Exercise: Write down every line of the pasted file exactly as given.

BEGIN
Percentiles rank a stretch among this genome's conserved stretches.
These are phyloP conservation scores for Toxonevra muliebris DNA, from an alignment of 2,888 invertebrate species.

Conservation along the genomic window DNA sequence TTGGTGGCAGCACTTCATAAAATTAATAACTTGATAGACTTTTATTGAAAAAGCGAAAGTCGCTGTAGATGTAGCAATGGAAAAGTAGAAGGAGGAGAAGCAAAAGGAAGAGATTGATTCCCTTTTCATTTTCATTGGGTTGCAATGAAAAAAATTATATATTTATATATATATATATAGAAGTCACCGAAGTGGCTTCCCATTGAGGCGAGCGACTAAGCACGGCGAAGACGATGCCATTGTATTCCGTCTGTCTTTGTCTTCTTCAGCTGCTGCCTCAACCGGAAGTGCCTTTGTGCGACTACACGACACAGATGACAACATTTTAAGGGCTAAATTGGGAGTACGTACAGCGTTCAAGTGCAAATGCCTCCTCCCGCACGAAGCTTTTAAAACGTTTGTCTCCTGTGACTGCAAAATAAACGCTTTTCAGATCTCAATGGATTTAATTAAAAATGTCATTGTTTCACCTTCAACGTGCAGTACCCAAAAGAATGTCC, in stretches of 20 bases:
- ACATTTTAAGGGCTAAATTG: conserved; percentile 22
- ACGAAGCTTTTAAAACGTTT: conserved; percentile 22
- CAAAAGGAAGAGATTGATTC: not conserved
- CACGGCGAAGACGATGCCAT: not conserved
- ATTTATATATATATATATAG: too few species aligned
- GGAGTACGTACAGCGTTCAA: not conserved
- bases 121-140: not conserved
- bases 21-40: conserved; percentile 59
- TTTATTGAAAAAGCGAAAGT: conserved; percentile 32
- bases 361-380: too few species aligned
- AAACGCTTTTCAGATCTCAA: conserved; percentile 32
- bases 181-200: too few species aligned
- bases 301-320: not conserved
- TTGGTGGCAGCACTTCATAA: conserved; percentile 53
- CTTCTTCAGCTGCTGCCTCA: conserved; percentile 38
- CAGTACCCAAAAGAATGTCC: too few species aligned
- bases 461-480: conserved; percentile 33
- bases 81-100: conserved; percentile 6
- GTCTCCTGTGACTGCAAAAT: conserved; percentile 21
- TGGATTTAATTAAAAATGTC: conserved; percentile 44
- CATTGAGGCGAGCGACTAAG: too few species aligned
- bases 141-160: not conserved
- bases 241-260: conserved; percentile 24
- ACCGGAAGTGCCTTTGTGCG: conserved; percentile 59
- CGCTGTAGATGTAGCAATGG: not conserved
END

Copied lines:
Percentiles rank a stretch among this genome's conserved stretches.
These are phyloP conservation scores for Toxonevra muliebris DNA, from an alignment of 2,888 invertebrate species.

Conservation along the genomic window DNA sequence TTGGTGGCAGCACTTCATAAAATTAATAACTTGATAGACTTTTATTGAAAAAGCGAAAGTCGCTGTAGATGTAGCAATGGAAAAGTAGAAGGAGGAGAAGCAAAAGGAAGAGATTGATTCCCTTTTCATTTTCATTGGGTTGCAATGAAAAAAATTATATATTTATATATATATATATAGAAGTCACCGAAGTGGCTTCCCATTGAGGCGAGCGACTAAGCACGGCGAAGACGATGCCATTGTATTCCGTCTGTCTTTGTCTTCTTCAGCTGCTGCCTCAACCGGAAGTGCCTTTGTGCGACTACACGACACAGATGACAACATTTTAAGGGCTAAATTGGGAGTACGTACAGCGTTCAAGTGCAAATGCCTCCTCCCGCACGAAGCTTTTAAAACGTTTGTCTCCTGTGACTGCAAAATAAACGCTTTTCAGATCTCAATGGATTTAATTAAAAATGTCATTGTTTCACCTTCAACGTGCAGTACCCAAAAGAATGTCC, in stretches of 20 bases:
- ACATTTTAAGGGCTAAATTG: conserved; percentile 22
- ACGAAGCTTTTAAAACGTTT: conserved; percentile 22
- CAAAAGGAAGAGATTGATTC: not conserved
- CACGGCGAAGACGATGCCAT: not conserved
- ATTTATATATATATATATAG: too few species aligned
- GGAGTACGTACAGCGTTCAA: not conserved
- bases 121-140: not conserved
- bases 21-40: conserved; percentile 59
- TTTATTGAAAAAGCGAAAGT: conserved; percentile 32
- bases 361-380: too few species aligned
- AAACGCTTTTCAGATCTCAA: conserved; percentile 32
- bases 181-200: too few species aligned
- bases 301-320: not conserved
- TTGGTGGCAGCACTTCATAA: conserved; percentile 53
- CTTCTTCAGCTGCTGCCTCA: conserved; percentile 38
- CAGTACCCAAAAGAATGTCC: too few species aligned
- bases 461-480: conserved; percentile 33
- bases 81-100: conserved; percentile 6
- GTCTCCTGTGACTGCAAAAT: conserved; percentile 21
- TGGATTTAATTAAAAATGTC: conserved; percentile 44
- CATTGAGGCGAGCGACTAAG: too few species aligned
- bases 141-160: not conserved
- bases 241-260: conserved; percentile 24
- ACCGGAAGTGCCTTTGTGCG: conserved; percentile 59
- CGCTGTAGATGTAGCAATGG: not conserved